Review: Paul McCartney - McCartney II (Special Edition)

Paul's one-man follow-up to his legendary debut is even more experimental.
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Paul McCartney - McCartney IIMuch like its predecessor, 1970's McCartney, signaled the end of the Beatles, its follow-up, 1980's McCartney II, came at the end of Wings. Whether Paul McCartney intended that to be the case is a matter of opinion, but he has not had a named band since nor has there been a third album in the McCartney series.

McCartney II was originally supposed to be a double album but ultimately got released as a single disc. 31 years later, the tracks intended for the double LP have been included as bonus cuts on McCartney II (Special Edition).

The album leads off with one of McCartney’s pop gems, “Coming Up.” John Lennon, who was in the midst of writing songs that would become Double Fantasy, was reportedly very fond of it and it’s possible it renewed his competitive rivalry with his old partner. While the live version became a hit in the U.S., the studio version is tighter and packs more of a punch.

Up next is one of the reasons people either love or hate this album. “Temporary Secretary” combines a monotone McCartney vocal over what sounds like high-speed video game music. It’s very experimental and electronic and really sounds like nothing he had done prior. Also along these lines is “Darkroom,” which has McCartney singing in a high voice alongside weird noises and a slinky bass line. It’s likely not photographs he’s singing about though when he invites the listener, “let me show you to my darkroom.”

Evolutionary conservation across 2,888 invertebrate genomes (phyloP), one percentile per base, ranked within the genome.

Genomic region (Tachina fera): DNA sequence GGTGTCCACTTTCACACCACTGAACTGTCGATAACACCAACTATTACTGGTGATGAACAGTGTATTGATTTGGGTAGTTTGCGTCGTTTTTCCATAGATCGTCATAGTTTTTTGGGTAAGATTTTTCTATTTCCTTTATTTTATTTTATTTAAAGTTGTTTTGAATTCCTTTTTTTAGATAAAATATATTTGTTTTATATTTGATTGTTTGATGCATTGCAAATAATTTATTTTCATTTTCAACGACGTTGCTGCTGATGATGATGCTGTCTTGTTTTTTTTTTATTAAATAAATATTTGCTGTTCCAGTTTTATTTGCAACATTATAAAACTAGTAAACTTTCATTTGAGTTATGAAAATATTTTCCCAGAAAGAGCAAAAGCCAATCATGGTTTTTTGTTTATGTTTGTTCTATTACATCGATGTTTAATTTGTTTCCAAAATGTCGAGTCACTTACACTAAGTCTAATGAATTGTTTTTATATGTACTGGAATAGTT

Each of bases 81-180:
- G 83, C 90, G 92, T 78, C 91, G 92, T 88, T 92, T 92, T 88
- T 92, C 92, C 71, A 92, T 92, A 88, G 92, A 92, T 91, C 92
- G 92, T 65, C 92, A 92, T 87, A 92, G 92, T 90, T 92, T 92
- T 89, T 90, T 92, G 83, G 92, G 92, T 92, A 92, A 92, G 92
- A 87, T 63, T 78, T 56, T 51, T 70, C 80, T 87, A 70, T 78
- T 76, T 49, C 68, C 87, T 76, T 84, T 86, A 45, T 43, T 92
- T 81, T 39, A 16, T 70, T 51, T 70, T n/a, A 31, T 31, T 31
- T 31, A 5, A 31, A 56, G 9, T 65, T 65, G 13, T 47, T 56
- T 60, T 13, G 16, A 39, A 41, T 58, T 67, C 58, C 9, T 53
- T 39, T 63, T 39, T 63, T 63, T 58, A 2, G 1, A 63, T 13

Even the more straightforward tracks have an odd twist to them. “Bogey Music” could be a 1950s Elvis Presley rocker, save for the numerous multitracks McCartney did on his voice. It sounds as if 10 McCartneys are singing at once.

More typical fare includes “One Of These Days,” a ballad that recalls his Beatles years and the gorgeous “Summer’s Day Song,” which shows McCartney had lost none of his gift for melody.

Disc two includes a number of bonus tracks and listeners who feel the need can assemble these in their intended order to hear McCartney II as its creator originally envisioned it. The track listing is in cyberspace for those who look hard enough.

Commercially speaking, one can hear why these songs were cut, but they are not without merit. “Blue Sway” – particularly the version with Richard Niles’ orchestration – is a trippy song that foreshadows his Fireman work more than a decade later while “Check My Machine” mixes a quirky, high-pitched McCartney vocal with a danceable groove. Also included is the aforementioned live version of “Coming Up” as well as the Christmas standard, “Wonderful Christmastime.” The latter’s B-side, “Rudolph The Red-Nosed Reggae,” is conspicuous in its absence.

Like its predecessor, McCartney II was recorded at home and, as such, has a quirky feel to it. Where the original focused more on acoustic guitars, this one dove heavily into keyboards. While it will likely always be one of the more misunderstood records in his catalog, McCartney II (Special Edition) is still well worth owning for any McCartney fan.